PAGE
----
The sold out screening was a huge success, and we want to thank all our local patrons who came out to show their support! As one EV Grieve reader commented, “Rachel and Henry are true artists, and Ciao for Now is a steadfast supporter of local artists. This screening was the best thing I read about all week! Maybe all month.”
Our coffee and espresso beans come from a 6th generation family-owned and operated coffee farm called Selva Negra Estate located in Matagalpa, Nicaragua. This shade-grown, organic coffee farm is located in the mountains of the “Black Forest” at an altitude of 4,000 feet. Aside from being a model sustainable, Rainforest Alliance certified farm, Selva Negra Estate received a national quality award along with the highest bid out of all the coffee in Nicaragua at the Q Auction. The farm is currently run by Mausi Hayn and her husband Eddy Kűhl. Their families are of German and Nicaraguan descent.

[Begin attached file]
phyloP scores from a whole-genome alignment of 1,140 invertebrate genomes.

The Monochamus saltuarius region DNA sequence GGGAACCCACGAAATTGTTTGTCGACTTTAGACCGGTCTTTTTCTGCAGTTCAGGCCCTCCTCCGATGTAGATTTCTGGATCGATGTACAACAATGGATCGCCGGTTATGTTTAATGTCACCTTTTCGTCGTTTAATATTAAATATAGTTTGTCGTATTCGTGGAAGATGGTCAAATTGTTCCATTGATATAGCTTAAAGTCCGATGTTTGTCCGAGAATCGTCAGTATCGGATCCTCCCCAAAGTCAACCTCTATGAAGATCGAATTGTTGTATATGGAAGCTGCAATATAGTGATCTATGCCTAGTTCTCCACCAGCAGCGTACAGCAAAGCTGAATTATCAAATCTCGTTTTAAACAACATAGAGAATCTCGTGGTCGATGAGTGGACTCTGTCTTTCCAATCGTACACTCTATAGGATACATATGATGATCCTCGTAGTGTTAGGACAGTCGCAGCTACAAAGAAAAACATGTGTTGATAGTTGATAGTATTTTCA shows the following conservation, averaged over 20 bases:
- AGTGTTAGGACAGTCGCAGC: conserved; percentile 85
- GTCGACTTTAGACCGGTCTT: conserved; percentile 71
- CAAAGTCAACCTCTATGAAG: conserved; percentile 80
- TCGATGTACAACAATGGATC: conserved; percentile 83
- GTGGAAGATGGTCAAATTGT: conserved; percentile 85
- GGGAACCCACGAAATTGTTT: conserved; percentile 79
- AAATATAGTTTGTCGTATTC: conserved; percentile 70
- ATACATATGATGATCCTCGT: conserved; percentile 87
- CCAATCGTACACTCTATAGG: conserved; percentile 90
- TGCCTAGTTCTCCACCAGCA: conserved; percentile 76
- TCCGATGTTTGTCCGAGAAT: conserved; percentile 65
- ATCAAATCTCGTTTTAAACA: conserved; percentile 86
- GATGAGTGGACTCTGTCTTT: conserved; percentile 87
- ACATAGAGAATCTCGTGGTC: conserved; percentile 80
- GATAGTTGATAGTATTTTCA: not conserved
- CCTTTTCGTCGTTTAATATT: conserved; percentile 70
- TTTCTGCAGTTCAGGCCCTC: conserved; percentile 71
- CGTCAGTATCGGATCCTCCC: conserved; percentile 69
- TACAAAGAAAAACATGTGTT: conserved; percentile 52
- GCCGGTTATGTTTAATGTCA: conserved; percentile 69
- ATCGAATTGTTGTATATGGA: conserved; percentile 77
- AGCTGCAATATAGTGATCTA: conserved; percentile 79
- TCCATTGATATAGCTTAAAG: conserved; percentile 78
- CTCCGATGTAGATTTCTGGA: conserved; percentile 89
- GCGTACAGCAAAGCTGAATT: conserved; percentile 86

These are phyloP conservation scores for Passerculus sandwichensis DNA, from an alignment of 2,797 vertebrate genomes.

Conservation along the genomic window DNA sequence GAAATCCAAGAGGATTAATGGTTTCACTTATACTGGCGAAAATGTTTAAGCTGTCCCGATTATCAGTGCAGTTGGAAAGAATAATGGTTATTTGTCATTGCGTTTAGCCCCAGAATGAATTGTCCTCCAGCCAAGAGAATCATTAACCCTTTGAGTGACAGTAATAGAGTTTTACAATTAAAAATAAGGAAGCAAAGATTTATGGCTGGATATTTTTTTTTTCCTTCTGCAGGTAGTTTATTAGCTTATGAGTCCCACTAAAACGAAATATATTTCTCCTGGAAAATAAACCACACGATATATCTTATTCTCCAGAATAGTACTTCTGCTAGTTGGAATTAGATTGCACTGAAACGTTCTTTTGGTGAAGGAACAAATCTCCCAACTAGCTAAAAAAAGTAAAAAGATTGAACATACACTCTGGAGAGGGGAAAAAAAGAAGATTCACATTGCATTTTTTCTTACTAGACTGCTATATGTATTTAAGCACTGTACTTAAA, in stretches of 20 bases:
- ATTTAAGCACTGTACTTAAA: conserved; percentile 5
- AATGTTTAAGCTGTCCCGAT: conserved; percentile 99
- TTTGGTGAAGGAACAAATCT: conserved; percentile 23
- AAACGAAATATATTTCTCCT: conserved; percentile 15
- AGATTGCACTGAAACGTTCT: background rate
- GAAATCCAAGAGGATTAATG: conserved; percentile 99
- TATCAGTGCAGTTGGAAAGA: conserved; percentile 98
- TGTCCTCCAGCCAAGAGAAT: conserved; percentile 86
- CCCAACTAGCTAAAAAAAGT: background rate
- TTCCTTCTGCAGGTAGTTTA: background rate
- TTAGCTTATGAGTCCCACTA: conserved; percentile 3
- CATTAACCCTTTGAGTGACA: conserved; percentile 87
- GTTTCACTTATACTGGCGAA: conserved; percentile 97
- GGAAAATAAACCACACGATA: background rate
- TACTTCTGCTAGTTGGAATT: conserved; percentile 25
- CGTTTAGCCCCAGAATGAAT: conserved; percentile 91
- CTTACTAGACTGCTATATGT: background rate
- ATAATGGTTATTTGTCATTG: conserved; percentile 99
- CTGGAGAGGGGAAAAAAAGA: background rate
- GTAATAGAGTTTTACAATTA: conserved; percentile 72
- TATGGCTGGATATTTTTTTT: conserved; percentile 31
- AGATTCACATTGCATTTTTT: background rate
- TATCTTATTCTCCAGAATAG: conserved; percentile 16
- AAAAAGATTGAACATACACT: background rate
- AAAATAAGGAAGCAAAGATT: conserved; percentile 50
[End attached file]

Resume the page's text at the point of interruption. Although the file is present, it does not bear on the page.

The coffee tree varietals grown on Selva Negra Estate include Bourbon, Caturra and Arabica. Shade-grown coffee is typically produced at a high altitude under a canopy of trees that help filter carbon dioxide and minimize soil erosion. No chemical fertilizers are used and the trees help create an exotic bird habitat and greater biodiversity. The coffee cherries on shade-grown coffee trees take more time to develop resulting in a denser and more flavorful coffee bean. Around 30,000 new coffee trees are added to the farm each year. Coffee beans, in parchment form, are planted in small planters in green houses and grown into seedlings. Once they are the appropriate size, they are planted throughout the farm. From that point, it will take 3-4 years before the trees start producing coffee cherries.
Coffee cherries are initially a bright green color and then turn dark red as they ripen. Harvest takes place between November and February and initially the cherries are hand-picked off the trees by workers that live on the farm. Once the season is in full swing, additional local workers are brought in to help get all the cherries picked in time. The pickers work from 6am until 2pm and are paid by the weight of the coffee cherries. A good picker can pick 6-9 baskets per day. The coffee cherries are weighed, loaded onto a truck and then delivered to the wet mill.